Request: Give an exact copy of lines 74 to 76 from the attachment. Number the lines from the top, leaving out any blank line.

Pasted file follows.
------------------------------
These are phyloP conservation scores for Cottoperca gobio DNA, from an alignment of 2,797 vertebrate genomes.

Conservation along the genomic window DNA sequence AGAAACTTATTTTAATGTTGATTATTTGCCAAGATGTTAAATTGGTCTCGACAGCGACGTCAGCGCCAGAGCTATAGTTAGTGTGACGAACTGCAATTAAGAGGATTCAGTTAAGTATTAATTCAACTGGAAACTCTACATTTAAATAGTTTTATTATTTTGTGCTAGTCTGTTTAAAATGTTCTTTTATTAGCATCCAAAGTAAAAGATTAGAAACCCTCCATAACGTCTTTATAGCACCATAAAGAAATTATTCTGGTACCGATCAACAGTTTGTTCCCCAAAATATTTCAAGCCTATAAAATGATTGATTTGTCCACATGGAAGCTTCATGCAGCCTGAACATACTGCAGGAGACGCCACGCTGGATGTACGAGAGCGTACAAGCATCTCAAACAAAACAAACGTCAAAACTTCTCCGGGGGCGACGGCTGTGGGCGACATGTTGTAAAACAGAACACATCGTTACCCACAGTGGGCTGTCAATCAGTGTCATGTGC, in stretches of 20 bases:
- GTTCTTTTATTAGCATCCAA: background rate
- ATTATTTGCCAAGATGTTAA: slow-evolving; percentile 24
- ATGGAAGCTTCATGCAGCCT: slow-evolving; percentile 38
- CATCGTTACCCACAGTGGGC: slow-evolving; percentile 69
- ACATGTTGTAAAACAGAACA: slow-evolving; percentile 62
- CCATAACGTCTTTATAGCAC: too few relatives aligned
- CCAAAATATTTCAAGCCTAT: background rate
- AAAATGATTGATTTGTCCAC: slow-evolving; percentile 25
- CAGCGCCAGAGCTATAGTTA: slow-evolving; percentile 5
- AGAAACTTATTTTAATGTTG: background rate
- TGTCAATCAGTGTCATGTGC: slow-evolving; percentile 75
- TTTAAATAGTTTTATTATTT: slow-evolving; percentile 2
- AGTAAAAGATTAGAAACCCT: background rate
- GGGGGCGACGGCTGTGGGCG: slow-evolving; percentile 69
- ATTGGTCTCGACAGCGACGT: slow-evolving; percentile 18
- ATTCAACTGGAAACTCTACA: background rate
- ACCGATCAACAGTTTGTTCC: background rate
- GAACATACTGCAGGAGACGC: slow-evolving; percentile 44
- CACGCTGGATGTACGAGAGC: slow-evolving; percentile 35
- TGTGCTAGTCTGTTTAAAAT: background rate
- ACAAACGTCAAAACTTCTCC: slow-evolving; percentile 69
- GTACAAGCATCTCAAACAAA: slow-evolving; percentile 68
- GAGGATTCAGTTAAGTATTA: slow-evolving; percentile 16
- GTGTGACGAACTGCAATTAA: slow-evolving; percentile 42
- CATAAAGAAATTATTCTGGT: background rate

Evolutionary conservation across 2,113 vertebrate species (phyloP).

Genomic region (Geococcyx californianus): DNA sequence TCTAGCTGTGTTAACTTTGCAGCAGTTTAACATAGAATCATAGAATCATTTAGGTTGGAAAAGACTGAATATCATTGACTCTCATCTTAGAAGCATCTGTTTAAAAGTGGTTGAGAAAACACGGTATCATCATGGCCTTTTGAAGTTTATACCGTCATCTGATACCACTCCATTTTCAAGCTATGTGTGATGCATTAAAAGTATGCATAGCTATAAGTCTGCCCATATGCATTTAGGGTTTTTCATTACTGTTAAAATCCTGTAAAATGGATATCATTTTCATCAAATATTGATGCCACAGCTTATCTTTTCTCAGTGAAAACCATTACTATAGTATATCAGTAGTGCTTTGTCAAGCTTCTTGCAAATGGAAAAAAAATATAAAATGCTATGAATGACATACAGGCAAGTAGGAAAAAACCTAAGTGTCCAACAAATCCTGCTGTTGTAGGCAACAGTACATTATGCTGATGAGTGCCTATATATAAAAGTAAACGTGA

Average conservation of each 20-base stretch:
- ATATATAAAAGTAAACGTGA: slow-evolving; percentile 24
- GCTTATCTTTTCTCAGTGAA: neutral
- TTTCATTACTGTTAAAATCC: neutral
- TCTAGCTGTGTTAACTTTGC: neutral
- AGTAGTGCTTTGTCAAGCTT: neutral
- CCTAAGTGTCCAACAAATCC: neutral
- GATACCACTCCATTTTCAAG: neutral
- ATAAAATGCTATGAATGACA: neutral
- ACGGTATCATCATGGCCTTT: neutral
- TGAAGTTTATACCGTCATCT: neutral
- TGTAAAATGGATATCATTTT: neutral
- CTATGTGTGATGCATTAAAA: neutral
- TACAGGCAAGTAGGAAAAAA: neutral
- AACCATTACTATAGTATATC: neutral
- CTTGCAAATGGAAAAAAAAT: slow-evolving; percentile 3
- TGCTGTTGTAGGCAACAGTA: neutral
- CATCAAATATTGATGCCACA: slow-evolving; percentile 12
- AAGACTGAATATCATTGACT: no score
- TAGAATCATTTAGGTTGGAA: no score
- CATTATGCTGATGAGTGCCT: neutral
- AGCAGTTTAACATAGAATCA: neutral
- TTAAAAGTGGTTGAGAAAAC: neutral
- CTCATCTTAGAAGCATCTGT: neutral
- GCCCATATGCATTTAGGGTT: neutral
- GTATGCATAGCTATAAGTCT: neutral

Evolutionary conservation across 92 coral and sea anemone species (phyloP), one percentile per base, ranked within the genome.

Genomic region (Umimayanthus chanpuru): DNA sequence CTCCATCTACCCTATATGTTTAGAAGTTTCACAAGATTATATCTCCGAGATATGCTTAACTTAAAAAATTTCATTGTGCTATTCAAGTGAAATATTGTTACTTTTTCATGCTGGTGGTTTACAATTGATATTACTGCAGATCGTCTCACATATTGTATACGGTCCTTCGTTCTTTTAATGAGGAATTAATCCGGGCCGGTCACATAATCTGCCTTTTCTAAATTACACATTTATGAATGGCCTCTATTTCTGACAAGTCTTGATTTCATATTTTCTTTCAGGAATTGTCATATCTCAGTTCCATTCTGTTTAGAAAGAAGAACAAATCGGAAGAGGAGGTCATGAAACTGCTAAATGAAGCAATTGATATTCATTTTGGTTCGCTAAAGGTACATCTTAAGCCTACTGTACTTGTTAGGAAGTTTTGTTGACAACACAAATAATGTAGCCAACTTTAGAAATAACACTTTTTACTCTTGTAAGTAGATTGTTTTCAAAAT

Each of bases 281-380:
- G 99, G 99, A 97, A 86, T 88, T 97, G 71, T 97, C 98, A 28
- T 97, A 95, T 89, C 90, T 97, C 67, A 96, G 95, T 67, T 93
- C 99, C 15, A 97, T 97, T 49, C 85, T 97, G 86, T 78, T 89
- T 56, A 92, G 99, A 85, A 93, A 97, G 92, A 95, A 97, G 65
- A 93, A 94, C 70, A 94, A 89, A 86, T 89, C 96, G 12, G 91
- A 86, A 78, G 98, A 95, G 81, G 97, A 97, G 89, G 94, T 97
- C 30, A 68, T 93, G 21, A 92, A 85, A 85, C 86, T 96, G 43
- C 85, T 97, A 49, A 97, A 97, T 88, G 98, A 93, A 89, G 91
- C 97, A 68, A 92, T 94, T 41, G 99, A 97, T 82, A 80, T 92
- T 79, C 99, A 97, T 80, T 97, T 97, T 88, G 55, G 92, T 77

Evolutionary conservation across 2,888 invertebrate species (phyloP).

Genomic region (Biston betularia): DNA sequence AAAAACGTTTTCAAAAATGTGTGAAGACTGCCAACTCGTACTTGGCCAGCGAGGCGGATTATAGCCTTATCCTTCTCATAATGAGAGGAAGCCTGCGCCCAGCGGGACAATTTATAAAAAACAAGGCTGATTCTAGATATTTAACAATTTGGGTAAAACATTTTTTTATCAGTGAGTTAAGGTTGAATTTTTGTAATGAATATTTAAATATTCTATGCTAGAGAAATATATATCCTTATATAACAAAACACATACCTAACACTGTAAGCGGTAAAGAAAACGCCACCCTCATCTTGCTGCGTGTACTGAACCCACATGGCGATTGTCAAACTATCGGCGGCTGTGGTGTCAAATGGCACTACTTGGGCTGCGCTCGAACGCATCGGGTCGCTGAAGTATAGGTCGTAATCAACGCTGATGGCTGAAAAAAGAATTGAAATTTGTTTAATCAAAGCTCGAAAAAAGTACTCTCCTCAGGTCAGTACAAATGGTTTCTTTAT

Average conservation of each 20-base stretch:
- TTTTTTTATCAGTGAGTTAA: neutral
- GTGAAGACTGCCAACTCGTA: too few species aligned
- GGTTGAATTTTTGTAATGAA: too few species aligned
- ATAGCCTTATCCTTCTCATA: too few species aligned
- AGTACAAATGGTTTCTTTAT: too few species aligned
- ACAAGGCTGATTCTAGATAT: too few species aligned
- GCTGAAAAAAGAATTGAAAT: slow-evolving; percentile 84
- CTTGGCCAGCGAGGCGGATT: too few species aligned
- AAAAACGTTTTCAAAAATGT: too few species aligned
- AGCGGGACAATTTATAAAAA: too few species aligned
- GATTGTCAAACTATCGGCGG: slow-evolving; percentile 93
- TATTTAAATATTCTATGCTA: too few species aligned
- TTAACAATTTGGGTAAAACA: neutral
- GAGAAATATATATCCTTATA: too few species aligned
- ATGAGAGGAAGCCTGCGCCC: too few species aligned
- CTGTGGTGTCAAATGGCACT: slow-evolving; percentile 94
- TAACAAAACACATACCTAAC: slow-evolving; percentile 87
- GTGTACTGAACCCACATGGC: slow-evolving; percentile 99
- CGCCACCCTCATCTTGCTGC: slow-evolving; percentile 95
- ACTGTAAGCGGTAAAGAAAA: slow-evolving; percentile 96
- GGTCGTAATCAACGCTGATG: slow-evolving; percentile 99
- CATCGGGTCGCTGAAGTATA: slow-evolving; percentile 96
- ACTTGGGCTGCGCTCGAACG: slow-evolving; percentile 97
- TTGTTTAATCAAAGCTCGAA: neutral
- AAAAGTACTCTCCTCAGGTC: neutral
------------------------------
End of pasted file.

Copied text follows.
- GGTTGAATTTTTGTAATGAA: too few species aligned
- ATAGCCTTATCCTTCTCATA: too few species aligned
- AGTACAAATGGTTTCTTTAT: too few species aligned